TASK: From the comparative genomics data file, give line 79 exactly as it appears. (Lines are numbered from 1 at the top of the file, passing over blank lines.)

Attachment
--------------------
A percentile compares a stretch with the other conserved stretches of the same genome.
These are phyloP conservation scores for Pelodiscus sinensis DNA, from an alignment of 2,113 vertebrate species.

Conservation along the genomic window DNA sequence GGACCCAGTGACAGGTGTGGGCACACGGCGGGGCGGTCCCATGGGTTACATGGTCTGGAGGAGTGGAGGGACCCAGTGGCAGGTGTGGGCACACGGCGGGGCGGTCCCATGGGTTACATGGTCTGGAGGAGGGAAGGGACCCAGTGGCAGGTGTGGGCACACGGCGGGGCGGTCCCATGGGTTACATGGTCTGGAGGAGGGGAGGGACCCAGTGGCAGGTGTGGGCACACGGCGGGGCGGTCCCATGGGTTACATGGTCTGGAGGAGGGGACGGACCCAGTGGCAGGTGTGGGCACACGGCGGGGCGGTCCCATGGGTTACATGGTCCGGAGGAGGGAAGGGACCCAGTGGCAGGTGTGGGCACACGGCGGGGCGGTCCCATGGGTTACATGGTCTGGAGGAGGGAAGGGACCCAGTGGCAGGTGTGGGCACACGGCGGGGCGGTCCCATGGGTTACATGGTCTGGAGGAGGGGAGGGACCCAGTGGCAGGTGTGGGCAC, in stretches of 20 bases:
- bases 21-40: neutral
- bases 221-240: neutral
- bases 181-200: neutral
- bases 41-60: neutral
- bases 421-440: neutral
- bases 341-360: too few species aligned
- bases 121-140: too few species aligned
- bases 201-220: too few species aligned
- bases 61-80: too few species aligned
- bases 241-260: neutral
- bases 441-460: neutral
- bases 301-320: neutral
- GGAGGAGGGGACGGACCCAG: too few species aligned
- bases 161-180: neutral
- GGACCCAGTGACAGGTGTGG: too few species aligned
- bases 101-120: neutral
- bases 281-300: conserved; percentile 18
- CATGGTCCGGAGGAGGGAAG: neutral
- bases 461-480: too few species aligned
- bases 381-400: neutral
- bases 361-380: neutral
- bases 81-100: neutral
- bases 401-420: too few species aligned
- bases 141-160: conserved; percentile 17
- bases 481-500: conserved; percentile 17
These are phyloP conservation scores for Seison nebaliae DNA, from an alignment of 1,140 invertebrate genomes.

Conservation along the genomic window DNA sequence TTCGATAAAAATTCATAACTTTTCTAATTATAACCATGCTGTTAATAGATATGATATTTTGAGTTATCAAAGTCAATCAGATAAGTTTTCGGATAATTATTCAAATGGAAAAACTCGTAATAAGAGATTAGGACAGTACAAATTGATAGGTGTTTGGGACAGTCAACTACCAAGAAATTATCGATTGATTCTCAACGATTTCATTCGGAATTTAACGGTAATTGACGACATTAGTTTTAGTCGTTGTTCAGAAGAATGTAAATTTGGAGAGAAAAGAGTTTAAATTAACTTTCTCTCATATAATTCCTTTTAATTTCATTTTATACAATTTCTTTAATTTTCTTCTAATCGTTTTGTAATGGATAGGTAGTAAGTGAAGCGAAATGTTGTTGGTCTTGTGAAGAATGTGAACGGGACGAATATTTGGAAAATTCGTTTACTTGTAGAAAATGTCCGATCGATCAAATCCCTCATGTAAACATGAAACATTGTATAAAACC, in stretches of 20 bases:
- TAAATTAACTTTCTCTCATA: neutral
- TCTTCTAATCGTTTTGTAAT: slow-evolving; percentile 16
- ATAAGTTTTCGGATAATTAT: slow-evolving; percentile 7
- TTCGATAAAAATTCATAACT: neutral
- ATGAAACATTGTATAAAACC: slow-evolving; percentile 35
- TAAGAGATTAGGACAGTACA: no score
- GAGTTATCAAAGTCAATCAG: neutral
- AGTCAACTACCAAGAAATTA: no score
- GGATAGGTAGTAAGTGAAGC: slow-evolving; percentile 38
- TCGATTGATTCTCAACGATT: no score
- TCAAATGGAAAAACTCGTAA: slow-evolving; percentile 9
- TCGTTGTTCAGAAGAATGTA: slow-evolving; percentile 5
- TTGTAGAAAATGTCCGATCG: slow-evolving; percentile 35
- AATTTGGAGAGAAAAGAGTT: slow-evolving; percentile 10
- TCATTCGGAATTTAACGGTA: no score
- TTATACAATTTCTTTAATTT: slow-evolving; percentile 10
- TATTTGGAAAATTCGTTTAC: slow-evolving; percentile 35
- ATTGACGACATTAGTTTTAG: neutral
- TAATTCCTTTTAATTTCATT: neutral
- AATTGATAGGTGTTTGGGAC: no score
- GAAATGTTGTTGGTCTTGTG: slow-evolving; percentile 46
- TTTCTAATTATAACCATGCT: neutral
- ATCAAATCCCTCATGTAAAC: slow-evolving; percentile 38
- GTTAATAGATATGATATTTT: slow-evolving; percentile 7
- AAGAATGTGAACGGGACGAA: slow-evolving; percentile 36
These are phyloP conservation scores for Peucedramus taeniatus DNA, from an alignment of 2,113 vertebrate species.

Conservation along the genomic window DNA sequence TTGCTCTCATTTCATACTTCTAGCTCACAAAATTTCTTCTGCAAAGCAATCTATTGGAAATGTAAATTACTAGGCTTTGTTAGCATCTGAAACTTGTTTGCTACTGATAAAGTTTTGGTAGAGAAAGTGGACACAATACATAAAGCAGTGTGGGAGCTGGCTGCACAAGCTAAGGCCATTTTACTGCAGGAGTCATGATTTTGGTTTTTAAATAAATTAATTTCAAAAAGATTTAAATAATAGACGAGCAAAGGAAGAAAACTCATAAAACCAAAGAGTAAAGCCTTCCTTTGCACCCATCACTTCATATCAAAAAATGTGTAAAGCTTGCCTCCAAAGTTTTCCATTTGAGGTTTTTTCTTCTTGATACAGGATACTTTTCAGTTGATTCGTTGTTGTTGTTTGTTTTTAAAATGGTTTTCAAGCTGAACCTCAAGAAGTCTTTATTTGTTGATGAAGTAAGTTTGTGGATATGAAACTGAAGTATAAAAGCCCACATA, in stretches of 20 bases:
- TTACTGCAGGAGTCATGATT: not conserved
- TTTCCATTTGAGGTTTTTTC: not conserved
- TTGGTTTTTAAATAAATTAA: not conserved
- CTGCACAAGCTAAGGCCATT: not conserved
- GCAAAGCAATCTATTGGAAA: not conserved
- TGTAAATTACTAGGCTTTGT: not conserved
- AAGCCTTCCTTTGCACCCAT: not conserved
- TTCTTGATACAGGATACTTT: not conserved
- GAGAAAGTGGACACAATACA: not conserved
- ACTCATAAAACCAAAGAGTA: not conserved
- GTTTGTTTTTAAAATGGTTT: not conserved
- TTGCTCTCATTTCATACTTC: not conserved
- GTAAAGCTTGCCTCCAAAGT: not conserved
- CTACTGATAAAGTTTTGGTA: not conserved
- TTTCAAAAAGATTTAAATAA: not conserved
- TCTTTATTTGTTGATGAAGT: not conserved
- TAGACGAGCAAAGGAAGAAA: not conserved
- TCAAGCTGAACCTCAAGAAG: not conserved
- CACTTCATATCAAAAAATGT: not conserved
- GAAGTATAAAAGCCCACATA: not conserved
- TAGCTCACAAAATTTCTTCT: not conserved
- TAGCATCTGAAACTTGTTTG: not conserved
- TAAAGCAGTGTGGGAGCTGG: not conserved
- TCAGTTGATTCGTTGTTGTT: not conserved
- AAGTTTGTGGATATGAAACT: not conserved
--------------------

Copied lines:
- TAGCATCTGAAACTTGTTTG: not conserved